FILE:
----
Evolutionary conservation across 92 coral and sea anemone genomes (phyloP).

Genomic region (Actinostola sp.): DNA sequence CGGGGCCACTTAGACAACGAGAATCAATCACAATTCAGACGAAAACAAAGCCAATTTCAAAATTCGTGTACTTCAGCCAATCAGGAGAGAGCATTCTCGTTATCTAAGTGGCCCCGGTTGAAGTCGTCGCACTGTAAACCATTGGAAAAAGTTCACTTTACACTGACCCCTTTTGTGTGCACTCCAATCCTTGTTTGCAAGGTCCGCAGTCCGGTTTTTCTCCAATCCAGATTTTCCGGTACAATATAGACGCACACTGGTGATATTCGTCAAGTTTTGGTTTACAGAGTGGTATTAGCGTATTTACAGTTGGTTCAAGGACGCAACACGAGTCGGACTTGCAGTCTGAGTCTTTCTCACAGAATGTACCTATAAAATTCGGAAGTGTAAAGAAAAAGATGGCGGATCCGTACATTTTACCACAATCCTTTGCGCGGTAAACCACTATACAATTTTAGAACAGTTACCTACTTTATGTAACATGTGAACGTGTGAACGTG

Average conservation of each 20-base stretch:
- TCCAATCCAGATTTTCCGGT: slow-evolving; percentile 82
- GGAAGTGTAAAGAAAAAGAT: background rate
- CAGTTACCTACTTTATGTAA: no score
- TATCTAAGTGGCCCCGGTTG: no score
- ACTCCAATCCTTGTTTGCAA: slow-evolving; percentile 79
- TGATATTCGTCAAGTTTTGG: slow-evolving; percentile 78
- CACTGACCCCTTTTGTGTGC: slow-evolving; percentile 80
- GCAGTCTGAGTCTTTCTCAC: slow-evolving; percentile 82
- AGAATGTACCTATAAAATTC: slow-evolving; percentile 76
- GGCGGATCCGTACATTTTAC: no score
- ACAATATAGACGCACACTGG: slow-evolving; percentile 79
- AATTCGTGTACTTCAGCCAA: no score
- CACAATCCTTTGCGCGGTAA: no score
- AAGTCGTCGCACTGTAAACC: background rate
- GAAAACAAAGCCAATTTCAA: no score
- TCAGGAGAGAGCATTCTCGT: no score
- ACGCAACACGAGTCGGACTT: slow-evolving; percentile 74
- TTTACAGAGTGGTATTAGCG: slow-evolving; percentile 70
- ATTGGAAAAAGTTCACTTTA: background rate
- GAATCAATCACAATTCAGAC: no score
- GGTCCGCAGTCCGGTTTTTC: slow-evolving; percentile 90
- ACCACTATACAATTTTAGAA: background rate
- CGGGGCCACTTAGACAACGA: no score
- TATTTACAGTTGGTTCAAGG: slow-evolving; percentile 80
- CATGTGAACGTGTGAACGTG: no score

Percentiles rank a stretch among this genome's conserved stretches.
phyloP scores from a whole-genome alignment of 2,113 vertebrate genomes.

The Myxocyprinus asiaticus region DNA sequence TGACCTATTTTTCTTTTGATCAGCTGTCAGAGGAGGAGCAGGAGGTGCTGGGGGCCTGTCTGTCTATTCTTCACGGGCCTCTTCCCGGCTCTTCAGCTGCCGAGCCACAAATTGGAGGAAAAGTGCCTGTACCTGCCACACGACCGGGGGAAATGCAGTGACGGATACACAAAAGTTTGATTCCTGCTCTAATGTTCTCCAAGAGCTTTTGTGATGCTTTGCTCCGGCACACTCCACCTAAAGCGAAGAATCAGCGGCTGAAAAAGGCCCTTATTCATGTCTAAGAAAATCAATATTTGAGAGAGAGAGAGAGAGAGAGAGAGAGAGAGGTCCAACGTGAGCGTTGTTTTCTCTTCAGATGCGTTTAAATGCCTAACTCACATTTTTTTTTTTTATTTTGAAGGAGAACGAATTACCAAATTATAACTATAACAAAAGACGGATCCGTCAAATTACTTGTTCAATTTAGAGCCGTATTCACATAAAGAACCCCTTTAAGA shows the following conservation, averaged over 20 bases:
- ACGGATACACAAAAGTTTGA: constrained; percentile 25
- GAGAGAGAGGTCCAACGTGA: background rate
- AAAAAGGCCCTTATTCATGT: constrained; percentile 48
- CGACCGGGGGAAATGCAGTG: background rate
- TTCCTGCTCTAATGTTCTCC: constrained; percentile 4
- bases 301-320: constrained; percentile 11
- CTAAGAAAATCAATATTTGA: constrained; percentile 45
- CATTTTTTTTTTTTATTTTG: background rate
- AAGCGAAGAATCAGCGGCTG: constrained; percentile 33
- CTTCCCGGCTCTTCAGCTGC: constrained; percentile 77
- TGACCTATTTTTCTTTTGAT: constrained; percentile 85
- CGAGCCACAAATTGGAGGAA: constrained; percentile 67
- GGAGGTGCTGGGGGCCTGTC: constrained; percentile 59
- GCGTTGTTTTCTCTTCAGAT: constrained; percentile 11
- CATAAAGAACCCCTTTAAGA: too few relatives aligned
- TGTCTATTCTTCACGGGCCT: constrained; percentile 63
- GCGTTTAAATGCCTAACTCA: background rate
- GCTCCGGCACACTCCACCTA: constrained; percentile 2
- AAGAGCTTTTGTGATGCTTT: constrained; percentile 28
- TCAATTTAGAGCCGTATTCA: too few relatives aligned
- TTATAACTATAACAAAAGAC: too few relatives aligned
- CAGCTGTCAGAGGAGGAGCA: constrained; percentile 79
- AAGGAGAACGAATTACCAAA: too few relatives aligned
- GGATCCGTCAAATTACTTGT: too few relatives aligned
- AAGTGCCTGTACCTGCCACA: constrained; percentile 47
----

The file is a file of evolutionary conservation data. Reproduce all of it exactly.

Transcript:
Evolutionary conservation across 92 coral and sea anemone genomes (phyloP).

Genomic region (Actinostola sp.): DNA sequence CGGGGCCACTTAGACAACGAGAATCAATCACAATTCAGACGAAAACAAAGCCAATTTCAAAATTCGTGTACTTCAGCCAATCAGGAGAGAGCATTCTCGTTATCTAAGTGGCCCCGGTTGAAGTCGTCGCACTGTAAACCATTGGAAAAAGTTCACTTTACACTGACCCCTTTTGTGTGCACTCCAATCCTTGTTTGCAAGGTCCGCAGTCCGGTTTTTCTCCAATCCAGATTTTCCGGTACAATATAGACGCACACTGGTGATATTCGTCAAGTTTTGGTTTACAGAGTGGTATTAGCGTATTTACAGTTGGTTCAAGGACGCAACACGAGTCGGACTTGCAGTCTGAGTCTTTCTCACAGAATGTACCTATAAAATTCGGAAGTGTAAAGAAAAAGATGGCGGATCCGTACATTTTACCACAATCCTTTGCGCGGTAAACCACTATACAATTTTAGAACAGTTACCTACTTTATGTAACATGTGAACGTGTGAACGTG

Average conservation of each 20-base stretch:
- TCCAATCCAGATTTTCCGGT: slow-evolving; percentile 82
- GGAAGTGTAAAGAAAAAGAT: background rate
- CAGTTACCTACTTTATGTAA: no score
- TATCTAAGTGGCCCCGGTTG: no score
- ACTCCAATCCTTGTTTGCAA: slow-evolving; percentile 79
- TGATATTCGTCAAGTTTTGG: slow-evolving; percentile 78
- CACTGACCCCTTTTGTGTGC: slow-evolving; percentile 80
- GCAGTCTGAGTCTTTCTCAC: slow-evolving; percentile 82
- AGAATGTACCTATAAAATTC: slow-evolving; percentile 76
- GGCGGATCCGTACATTTTAC: no score
- ACAATATAGACGCACACTGG: slow-evolving; percentile 79
- AATTCGTGTACTTCAGCCAA: no score
- CACAATCCTTTGCGCGGTAA: no score
- AAGTCGTCGCACTGTAAACC: background rate
- GAAAACAAAGCCAATTTCAA: no score
- TCAGGAGAGAGCATTCTCGT: no score
- ACGCAACACGAGTCGGACTT: slow-evolving; percentile 74
- TTTACAGAGTGGTATTAGCG: slow-evolving; percentile 70
- ATTGGAAAAAGTTCACTTTA: background rate
- GAATCAATCACAATTCAGAC: no score
- GGTCCGCAGTCCGGTTTTTC: slow-evolving; percentile 90
- ACCACTATACAATTTTAGAA: background rate
- CGGGGCCACTTAGACAACGA: no score
- TATTTACAGTTGGTTCAAGG: slow-evolving; percentile 80
- CATGTGAACGTGTGAACGTG: no score

Percentiles rank a stretch among this genome's conserved stretches.
phyloP scores from a whole-genome alignment of 2,113 vertebrate genomes.

The Myxocyprinus asiaticus region DNA sequence TGACCTATTTTTCTTTTGATCAGCTGTCAGAGGAGGAGCAGGAGGTGCTGGGGGCCTGTCTGTCTATTCTTCACGGGCCTCTTCCCGGCTCTTCAGCTGCCGAGCCACAAATTGGAGGAAAAGTGCCTGTACCTGCCACACGACCGGGGGAAATGCAGTGACGGATACACAAAAGTTTGATTCCTGCTCTAATGTTCTCCAAGAGCTTTTGTGATGCTTTGCTCCGGCACACTCCACCTAAAGCGAAGAATCAGCGGCTGAAAAAGGCCCTTATTCATGTCTAAGAAAATCAATATTTGAGAGAGAGAGAGAGAGAGAGAGAGAGAGAGGTCCAACGTGAGCGTTGTTTTCTCTTCAGATGCGTTTAAATGCCTAACTCACATTTTTTTTTTTTATTTTGAAGGAGAACGAATTACCAAATTATAACTATAACAAAAGACGGATCCGTCAAATTACTTGTTCAATTTAGAGCCGTATTCACATAAAGAACCCCTTTAAGA shows the following conservation, averaged over 20 bases:
- ACGGATACACAAAAGTTTGA: constrained; percentile 25
- GAGAGAGAGGTCCAACGTGA: background rate
- AAAAAGGCCCTTATTCATGT: constrained; percentile 48
- CGACCGGGGGAAATGCAGTG: background rate
- TTCCTGCTCTAATGTTCTCC: constrained; percentile 4
- bases 301-320: constrained; percentile 11
- CTAAGAAAATCAATATTTGA: constrained; percentile 45
- CATTTTTTTTTTTTATTTTG: background rate
- AAGCGAAGAATCAGCGGCTG: constrained; percentile 33
- CTTCCCGGCTCTTCAGCTGC: constrained; percentile 77
- TGACCTATTTTTCTTTTGAT: constrained; percentile 85
- CGAGCCACAAATTGGAGGAA: constrained; percentile 67
- GGAGGTGCTGGGGGCCTGTC: constrained; percentile 59
- GCGTTGTTTTCTCTTCAGAT: constrained; percentile 11
- CATAAAGAACCCCTTTAAGA: too few relatives aligned
- TGTCTATTCTTCACGGGCCT: constrained; percentile 63
- GCGTTTAAATGCCTAACTCA: background rate
- GCTCCGGCACACTCCACCTA: constrained; percentile 2
- AAGAGCTTTTGTGATGCTTT: constrained; percentile 28
- TCAATTTAGAGCCGTATTCA: too few relatives aligned
- TTATAACTATAACAAAAGAC: too few relatives aligned
- CAGCTGTCAGAGGAGGAGCA: constrained; percentile 79
- AAGGAGAACGAATTACCAAA: too few relatives aligned
- GGATCCGTCAAATTACTTGT: too few relatives aligned
- AAGTGCCTGTACCTGCCACA: constrained; percentile 47